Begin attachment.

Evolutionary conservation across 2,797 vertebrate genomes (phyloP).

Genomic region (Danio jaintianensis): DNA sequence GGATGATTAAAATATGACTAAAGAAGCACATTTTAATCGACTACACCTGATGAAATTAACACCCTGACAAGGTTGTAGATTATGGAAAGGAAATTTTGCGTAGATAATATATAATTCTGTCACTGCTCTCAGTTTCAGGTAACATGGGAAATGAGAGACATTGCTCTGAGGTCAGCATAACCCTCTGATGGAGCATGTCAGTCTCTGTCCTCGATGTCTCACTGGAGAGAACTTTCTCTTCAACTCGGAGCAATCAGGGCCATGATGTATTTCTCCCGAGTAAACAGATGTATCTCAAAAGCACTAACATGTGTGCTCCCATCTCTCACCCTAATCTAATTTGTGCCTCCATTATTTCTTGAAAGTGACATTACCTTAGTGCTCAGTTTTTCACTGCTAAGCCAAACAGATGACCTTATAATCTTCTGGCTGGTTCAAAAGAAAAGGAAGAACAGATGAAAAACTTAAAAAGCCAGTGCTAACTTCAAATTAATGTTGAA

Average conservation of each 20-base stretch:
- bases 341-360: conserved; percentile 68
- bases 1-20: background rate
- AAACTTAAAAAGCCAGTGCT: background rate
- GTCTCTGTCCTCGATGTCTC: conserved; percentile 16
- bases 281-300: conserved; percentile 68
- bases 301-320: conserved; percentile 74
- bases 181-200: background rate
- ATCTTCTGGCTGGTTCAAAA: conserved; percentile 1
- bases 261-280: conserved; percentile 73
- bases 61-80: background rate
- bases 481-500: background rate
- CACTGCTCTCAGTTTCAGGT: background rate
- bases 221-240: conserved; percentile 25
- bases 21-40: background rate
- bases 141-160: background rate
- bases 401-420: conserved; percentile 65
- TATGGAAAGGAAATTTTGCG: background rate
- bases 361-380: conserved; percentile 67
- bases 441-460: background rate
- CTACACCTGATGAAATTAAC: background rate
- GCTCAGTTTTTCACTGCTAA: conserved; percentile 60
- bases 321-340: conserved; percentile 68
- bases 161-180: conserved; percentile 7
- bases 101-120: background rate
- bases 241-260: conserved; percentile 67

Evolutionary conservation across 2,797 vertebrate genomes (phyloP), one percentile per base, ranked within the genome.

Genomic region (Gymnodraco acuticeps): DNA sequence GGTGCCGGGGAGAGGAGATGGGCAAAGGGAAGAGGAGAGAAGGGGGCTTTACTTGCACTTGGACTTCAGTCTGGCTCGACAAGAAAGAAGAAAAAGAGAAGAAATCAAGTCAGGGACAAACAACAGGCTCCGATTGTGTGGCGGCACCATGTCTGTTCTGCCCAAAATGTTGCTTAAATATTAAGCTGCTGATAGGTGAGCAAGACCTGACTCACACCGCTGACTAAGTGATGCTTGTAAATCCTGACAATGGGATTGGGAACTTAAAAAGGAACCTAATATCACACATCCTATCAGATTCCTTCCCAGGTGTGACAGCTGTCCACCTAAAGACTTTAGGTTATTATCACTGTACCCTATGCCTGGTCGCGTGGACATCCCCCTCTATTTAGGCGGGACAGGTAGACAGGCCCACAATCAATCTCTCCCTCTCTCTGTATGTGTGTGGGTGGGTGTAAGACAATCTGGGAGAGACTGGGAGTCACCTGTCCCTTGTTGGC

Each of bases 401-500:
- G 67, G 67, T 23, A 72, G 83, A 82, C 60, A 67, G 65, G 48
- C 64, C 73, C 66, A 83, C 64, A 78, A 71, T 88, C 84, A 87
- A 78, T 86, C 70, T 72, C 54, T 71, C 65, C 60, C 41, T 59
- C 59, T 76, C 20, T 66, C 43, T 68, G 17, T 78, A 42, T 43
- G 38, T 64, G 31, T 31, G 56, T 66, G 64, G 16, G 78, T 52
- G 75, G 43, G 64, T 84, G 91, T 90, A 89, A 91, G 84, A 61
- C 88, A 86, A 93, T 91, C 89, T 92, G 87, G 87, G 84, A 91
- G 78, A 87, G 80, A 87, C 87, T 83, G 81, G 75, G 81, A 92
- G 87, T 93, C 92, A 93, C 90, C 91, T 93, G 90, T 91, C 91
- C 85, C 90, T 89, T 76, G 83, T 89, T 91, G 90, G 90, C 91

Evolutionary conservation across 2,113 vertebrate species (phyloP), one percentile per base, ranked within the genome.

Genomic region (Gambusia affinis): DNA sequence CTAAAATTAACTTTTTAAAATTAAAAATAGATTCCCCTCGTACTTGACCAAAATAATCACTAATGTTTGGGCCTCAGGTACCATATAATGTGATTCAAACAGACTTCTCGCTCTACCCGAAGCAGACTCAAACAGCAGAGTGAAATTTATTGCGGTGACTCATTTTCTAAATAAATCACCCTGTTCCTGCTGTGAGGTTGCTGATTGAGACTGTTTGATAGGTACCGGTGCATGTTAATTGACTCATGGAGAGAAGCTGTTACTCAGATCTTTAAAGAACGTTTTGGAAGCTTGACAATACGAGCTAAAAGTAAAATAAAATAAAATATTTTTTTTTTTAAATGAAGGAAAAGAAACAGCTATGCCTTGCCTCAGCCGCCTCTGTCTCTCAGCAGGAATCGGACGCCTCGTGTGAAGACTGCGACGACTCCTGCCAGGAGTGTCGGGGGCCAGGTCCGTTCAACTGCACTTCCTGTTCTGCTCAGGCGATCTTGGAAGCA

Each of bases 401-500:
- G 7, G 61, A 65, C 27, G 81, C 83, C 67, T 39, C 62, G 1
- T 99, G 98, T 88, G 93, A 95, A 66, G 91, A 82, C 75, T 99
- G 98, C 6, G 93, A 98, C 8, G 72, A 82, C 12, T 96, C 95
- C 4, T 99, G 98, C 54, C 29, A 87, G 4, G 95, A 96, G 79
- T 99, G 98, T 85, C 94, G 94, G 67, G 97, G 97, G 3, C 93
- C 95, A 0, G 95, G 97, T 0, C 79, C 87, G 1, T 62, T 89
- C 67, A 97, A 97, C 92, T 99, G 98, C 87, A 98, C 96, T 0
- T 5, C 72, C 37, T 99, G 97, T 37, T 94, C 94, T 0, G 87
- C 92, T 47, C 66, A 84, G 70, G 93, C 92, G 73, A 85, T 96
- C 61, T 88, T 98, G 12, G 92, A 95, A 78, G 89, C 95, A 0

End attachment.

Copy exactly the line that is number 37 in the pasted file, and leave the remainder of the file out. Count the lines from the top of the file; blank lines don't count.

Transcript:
- G 75, G 43, G 64, T 84, G 91, T 90, A 89, A 91, G 84, A 61